I was born in 1926, which makes me probably older than anyone reading this magazine. Which means that I have a sense of history, that is, an understanding of cause and effect, that most young people lack these days. Is it important? As Sarah Palin would say, “You betcha.” In other words, I know history intimately because I have lived through it: the Great Depression, World War II, the KoreanWar, the Vietnam War, and the current wars. That’s a lot of history to know first hand.
Although I was born less than ten years after World War One, that war seemed as remote to me as if it had never taken place. That’s the way the memory works, and that’s why I can understand why so many people today cannot know what it was like to live through World War II or the Korean War, or even the Vietnam War. And I have no idea how the schools teach these wars these days.
I was born on Manhattan Island in the world’s greatest metropolis, the most expensive and legendary piece of real estate on the planet. I was born in one of those tenements in East Harlem which was filled with new immigrant families and their new American children.
At age five I was sent to kindergarten at the neighborhood elementary school, P.S. Number something or other. Of course, I walked to school. A very nice policeman at the corner helped us cross the avenue. In those days kindergarten was play time. Formal education started in the first grade I remember the name of my first-grade teacher, Miss Sullivan or was it Miss Murray. She taught us to read with phonics and to write in cursive so our little brains were totally activated to be come lover of book and writing. There was no such thing as dyslexia in those days, and certainly no Ritalin.
The classrooms were pretty clean and bare back then. Just a portrait of George Washington hanging on the wall, and a cursive writing chart over the blackboard. We sat in desks bolted to the floor. Today, kids sit around tables facing one another, coughing into each others faces, pestering one another. Back then you faced the back of a fellow pupil’s head and you did not chat. You were quiet and attentive. The teacher was the focus of attention. She wasn’t a facilitator. She had your attention, so you couldn’t possibly get attention deficit disorder.
Back in those days we went home for lunch. My mother usually prepared a fried egg sandwich and a glass of milk. Then I walked back to school. On Sundays my mother would make a herring and onion sandwich on a roll which I loved. She would buy a salted herring out of a barrel at the appetizer or fish store and that would be our Sunday breakfast and lunch. They were delicious. That was Eastern European fare.
Your taste in food is developed very early in life by what your parents feed you. So I’ve always liked fried egg sandwiches. Today, schools serve breakfast and lunch, so parents have less of an influence on what a child gets to eat. Once, during a school outing, we were served tuna-fish sandwiches and tomato soup. I had never had that at home, and I liked them. My sister, two years older than I, had friends who introduced her to foods my mother was unfamiliar with, such as mayonnaise. Once we discovered mayonnaise, it became a household favorite. My sister also introduced me to chow mein in the local Chinese restaurant. I’ve loved Chinese food ever since.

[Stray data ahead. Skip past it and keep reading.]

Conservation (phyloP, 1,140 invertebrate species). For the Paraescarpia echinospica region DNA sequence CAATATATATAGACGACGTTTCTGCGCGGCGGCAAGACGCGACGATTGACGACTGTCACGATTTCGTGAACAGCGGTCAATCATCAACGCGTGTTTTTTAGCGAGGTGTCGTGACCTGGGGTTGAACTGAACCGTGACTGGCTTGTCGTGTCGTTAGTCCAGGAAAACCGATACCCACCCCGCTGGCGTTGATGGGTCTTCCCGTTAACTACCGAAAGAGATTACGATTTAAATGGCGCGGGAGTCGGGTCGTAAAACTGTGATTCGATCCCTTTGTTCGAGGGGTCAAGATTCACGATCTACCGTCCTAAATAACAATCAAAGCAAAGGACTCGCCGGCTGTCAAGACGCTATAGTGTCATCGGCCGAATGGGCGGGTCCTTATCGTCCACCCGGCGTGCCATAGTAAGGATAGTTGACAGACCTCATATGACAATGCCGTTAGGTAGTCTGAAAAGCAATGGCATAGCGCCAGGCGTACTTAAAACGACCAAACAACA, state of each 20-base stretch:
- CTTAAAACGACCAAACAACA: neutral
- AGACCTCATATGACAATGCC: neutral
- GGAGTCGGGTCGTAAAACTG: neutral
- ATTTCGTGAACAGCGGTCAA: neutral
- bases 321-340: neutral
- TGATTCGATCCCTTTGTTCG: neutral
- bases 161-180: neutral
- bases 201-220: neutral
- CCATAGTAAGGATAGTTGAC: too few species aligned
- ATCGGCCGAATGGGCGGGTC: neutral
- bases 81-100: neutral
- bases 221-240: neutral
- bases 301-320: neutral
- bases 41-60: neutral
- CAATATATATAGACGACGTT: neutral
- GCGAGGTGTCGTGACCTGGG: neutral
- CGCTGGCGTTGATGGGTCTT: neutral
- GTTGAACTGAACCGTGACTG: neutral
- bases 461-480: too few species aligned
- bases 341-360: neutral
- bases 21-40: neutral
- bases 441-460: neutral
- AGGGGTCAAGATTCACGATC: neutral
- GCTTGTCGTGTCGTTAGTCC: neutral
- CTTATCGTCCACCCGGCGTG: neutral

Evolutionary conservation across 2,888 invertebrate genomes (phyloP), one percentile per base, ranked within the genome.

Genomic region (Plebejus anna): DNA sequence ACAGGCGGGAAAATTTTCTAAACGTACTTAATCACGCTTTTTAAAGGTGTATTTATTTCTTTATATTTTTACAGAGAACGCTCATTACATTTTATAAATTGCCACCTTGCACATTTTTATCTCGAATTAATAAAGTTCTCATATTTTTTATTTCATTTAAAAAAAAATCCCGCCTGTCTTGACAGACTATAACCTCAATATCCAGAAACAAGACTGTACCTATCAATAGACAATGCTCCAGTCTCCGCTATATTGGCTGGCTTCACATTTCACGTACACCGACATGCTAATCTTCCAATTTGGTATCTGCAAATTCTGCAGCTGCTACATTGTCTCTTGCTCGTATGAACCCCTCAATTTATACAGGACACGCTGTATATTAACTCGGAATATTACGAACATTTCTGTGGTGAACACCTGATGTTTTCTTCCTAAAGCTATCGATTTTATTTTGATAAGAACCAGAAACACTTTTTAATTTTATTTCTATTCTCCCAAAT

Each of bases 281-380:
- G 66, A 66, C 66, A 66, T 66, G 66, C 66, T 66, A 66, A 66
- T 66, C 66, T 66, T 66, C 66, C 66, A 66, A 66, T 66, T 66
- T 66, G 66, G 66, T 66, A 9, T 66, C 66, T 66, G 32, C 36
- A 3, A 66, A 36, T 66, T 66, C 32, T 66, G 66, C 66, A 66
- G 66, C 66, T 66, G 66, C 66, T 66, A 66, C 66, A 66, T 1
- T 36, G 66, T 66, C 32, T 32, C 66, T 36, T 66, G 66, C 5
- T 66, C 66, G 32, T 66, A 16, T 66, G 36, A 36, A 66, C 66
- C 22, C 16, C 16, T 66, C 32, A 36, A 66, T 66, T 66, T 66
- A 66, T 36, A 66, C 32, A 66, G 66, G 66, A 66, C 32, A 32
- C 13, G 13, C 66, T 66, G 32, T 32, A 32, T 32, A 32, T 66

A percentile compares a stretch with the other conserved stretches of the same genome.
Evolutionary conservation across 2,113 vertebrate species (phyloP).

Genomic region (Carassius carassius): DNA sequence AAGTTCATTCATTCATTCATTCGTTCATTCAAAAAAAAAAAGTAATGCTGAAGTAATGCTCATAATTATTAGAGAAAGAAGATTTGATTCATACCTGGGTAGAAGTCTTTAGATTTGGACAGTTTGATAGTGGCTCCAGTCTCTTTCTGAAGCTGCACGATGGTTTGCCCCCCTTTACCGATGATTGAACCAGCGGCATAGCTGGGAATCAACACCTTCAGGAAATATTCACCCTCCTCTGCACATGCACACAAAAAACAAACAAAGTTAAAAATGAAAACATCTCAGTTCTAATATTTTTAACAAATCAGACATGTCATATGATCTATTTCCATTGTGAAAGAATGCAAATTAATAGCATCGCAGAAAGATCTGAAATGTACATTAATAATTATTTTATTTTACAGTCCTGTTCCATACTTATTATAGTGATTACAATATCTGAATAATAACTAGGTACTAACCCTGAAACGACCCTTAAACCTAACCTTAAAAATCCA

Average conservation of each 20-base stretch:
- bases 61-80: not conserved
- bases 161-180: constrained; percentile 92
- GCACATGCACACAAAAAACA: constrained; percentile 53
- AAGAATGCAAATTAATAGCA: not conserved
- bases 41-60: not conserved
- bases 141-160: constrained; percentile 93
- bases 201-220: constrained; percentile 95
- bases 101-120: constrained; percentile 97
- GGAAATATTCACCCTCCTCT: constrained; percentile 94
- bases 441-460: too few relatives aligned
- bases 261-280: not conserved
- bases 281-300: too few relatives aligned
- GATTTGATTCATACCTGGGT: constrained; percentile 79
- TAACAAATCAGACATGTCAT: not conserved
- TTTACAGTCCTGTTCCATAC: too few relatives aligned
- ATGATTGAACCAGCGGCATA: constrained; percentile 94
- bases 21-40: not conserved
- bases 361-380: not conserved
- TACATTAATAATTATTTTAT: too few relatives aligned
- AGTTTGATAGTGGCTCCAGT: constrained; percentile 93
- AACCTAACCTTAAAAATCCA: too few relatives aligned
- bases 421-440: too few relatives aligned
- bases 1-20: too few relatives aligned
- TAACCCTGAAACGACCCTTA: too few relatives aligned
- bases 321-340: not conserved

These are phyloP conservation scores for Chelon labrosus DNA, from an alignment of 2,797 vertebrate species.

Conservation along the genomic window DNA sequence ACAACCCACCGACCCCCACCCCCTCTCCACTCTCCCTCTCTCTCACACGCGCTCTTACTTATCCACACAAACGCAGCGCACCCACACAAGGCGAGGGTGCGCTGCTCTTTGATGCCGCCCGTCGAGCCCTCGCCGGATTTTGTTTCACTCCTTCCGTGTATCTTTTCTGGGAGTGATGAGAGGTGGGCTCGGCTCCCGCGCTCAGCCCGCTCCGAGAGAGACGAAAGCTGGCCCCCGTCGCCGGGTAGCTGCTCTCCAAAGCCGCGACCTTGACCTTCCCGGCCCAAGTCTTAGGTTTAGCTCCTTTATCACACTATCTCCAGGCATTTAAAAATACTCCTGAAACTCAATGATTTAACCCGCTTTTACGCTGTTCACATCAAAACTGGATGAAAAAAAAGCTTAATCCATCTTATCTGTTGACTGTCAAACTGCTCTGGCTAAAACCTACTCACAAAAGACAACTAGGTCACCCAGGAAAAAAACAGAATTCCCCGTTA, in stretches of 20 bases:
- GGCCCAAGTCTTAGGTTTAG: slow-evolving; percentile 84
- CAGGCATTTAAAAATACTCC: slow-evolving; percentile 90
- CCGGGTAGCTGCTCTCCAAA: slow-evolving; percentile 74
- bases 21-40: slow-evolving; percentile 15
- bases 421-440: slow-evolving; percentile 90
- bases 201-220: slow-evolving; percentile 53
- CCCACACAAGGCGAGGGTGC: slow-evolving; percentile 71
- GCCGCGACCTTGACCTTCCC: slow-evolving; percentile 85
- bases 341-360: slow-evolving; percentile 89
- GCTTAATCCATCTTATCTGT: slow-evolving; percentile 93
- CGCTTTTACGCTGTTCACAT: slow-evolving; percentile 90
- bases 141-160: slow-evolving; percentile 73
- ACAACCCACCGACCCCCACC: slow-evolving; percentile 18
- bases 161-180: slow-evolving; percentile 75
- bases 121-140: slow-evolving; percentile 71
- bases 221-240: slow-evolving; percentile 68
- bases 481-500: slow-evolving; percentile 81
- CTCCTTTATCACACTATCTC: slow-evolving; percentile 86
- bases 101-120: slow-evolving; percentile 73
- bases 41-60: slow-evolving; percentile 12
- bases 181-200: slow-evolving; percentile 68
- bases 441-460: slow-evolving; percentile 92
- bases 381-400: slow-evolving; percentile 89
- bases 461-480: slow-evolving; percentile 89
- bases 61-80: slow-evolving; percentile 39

For some reason tomatoes tasted better in those days. That’s probably because the taste hadn’t been altered by so much special scientific breeding. But you can’t stop progress. And so the advent of the supermarket with its myriad of packaged and frozen foods and the rise of so many fast-food franchises has made it easier for Americans to feed themselves with as little fuss and time as possible.
As for education, progress in the public schools has seemed to go in the opposite direction. Despite all of the computers and new textbooks, reading skills have declined. According to Reading at Risk, a report issued by the National Endowment of the Arts in 2007, American literacy is in serious decline. Dana Gioia, chairman of the Endowment stated: “This is a massive social problem. We are losing the majority of the new generation. They will not achieve anything close to their potential because of poor reading.”
In short, instead of getting smarter, our kids are getting dumber. High tech executives complain that young Americans lack the basic skills that are needed in today’s high tech industries.And that is why home-schooling is where you find real progress in education: high literacy, enhanced academic skills, interest in technology, government, history, geography, and most important of all, Biblical religion.
If you want to see what educational progress looks like in the 21st century, just attend one of the many home-school conventions that now take place every spring across America. You’ll see parent-educators in droves listening to lectures, examining books and curricula, making sure that what they do at home will enable their kids to become the best educated young adults in America.
The above article was from the Sam Blumenfeld Archives-a free on-line resource. Please visit and subscribe: http://campconstitution.net/sam-blumenfeld-archive/